America should build on the Swiss model to regulate cryptocurrency

America should build on the Swiss model to regulate cryptocurrency
© Getty Images

With the explosion of cryptocurrencies such as bitcoin, technology today has once again leapt far ahead of existing regulatory systems, causing a negative reaction from those who live in regulatory bubbles. Regulatory responses have varied, from China’s banning of many cryptocurrency activities to Japan’s decision to embrace some coins as currency. Today, applications of cryptocurrency technologies go far beyond the digital currency that bitcoin has become. The website CoinMarketCap lists over 1,500 cryptocurrencies, and no two appear to be exactly alike.

Cryptocurrencies have the potential to completely disrupt traditional regulatory systems because their underlying technologies have proven to be tremendously malleable. While this has allowed an explosion of new types of businesses, it is also forces regulators and politicians to tread carefully for fear of stifling economic growth. Government oversight of cryptocurrencies is a complicated solution, and the United States is still developing its approach.

ADVERTISEMENT
Several actions on Capitol Hill are promising. The Congressional Blockchain Caucus is currently pressing for a hands-off regulatory approach to blockchain — a key underlying technology that has many uses and in the case of bitcoin is in effect a digital ledger which records chronologically and publicly all transactions — so that industry and government can collaborate and ensure U.S. global competitiveness.

Congress also funds a Commodity Futures Trading Commission lab designed to promote innovation and regulatory clarity in the information technology and cryptocurrency sector. Testifying in February before the Senate Banking Committee, Securities and Exchange Commission Chairman Jay Clayton and Commodities Future Trading Commission Chairman Christopher Giancarlo, described their work on regulations to address problems, such as fraud, while still allowing innovation.

While the tone and approach of these regulatory leaders and of many senators attending the hearing were seen as positive in Silicon Valley, if the United States is to remain a leader in technology, Congress and the relevant regulators need to adopt flexible systems that emphasize principles over set rigid rules.

The United States has remained on the cutting edge of information technology because of its ability to embrace the rough and tumble of free markets and the clarity of the rule of law with respect to commercial transactions. So how can Congress and regulatory agencies deal with diverse and rapidly changing cryptocurrency business models, some of which fit traditional regulatory categories like currency or securities in some instances, but often do not?

An interesting example is Switzerland which has taken an innovative approach. Its guidelines for initial coin offerings (ICOs) classifies cryptocurrencies into three types: payment tokens like bitcoin, utility tokens that provide access to a service, and asset tokens that represent participation in hard assets, companies, or profit or capital flows. The guidelines also allow that there can be hybrid coins that serve multiple purposes. The Swiss approach provides regulatory clarity with some flexibility, but if the United States adopted something similar, it would need three additional features that promote even greater innovation.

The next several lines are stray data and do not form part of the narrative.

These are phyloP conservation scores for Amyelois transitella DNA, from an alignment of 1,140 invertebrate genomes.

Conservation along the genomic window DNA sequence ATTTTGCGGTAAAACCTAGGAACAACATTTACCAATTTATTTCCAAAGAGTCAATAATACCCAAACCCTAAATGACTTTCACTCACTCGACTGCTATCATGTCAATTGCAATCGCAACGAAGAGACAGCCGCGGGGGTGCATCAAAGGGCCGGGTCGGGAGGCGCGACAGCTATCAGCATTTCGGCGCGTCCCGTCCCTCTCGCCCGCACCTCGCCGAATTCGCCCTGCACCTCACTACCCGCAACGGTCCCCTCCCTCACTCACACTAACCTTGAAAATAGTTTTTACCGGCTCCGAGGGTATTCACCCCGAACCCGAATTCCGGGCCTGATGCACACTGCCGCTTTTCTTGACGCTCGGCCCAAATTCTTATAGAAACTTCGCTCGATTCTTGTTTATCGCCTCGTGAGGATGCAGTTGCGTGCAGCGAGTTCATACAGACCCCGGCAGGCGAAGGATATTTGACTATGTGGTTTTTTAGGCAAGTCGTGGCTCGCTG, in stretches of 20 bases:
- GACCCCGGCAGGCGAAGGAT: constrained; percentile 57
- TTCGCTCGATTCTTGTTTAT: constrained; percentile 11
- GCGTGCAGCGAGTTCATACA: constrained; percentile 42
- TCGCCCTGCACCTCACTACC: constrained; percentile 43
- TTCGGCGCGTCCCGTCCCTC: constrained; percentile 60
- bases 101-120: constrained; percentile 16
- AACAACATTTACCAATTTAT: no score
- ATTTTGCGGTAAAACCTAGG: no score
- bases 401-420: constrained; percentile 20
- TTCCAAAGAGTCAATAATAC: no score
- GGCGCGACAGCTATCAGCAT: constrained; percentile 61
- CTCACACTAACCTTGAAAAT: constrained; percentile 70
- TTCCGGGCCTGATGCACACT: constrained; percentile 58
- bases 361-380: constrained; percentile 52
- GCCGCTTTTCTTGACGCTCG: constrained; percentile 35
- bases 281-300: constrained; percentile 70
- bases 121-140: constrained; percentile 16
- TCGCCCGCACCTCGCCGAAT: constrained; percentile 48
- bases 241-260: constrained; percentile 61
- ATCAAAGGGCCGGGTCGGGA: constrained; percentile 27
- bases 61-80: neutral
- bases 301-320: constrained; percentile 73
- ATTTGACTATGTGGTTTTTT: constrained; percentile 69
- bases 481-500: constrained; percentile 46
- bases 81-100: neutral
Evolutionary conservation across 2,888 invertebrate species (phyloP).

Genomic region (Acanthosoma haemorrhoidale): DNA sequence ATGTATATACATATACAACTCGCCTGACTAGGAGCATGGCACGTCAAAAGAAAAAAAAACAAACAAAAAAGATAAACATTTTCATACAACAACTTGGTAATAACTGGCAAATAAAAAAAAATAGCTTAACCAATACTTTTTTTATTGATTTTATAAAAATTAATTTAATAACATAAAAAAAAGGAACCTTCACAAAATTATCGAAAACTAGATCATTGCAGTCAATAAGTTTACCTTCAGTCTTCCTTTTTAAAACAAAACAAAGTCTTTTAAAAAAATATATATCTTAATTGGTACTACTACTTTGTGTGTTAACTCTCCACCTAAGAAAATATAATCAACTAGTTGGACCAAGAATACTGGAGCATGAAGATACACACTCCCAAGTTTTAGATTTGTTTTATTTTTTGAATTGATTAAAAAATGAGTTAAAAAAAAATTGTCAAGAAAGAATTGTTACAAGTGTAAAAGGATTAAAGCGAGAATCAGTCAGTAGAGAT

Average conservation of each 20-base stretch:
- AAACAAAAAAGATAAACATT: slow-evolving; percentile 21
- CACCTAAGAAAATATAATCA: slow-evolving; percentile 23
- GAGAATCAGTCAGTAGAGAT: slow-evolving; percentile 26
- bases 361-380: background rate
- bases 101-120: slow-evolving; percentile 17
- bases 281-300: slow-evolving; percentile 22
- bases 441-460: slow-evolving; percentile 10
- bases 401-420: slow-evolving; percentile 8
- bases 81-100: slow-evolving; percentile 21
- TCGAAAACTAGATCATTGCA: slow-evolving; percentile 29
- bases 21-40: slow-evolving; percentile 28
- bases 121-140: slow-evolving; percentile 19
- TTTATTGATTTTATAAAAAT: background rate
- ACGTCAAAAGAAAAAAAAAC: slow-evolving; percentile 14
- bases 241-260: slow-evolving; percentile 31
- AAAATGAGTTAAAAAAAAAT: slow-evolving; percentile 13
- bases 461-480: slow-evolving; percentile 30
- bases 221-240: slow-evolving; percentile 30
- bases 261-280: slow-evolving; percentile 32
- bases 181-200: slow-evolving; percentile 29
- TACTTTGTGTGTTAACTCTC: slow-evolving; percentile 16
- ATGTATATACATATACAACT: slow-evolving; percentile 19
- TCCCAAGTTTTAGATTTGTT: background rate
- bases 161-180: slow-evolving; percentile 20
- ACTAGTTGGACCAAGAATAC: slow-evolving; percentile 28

First, there should be an industry standards committee. Each cryptocurrency business is built on a software platform that requires great expertise to understand. A standards committee could ensure each platform does what it says it will do and no more. Issuers of new cryptocurrencies hire auditors to pass judgment on the software. Industry standards could lower costs and provide greater public confidence.

Second, a regulatory sandbox would provide a place for experiments that go beyond variations of the three categories identified by Switzerland. Regulators are still tempted to rely on traditional regulatory silos, such as “securities.” This was evident in Clayton’s testimony in which he noted that in his opinion every ICO has elements of a security offering while being called an ICO “which sounds pretty close to an IPO.”

A regulatory silo approach made sense in a brick and mortar world but not today. Cryptocurrencies present an opportunity to rethink the silo approach and allow commercial agreements to evolve with technology. Smart contracts, essentially financial agreements embedded in the software platforms, are being used to resolve “trust” issues, such as whether someone will make a promised payment. But while they are effective in some circumstances, the fact that they are embedded in computer code that is understandable only to a limited number of people may create new problems.

Third, Congress should require regulators to find ways to lower regulatory costs. One reason for the rapid growth of cryptocurrencies is that there has been a large untapped demand for financial and legal instruments that are less costly and more flexible than our traditional mechanisms for money transfers, providing capital for startups, exchanging goods and services, and developing and enforcing contracts.

The United States should use its traditional embrace of innovation to its advantage. Today, regulators and politicians alike need to accept the reality that we are in a time of constant change, for good.

Mark A. Jamison is a visiting scholar at the American Enterprise Institute and director of the University of Florida Public Utility Research Center.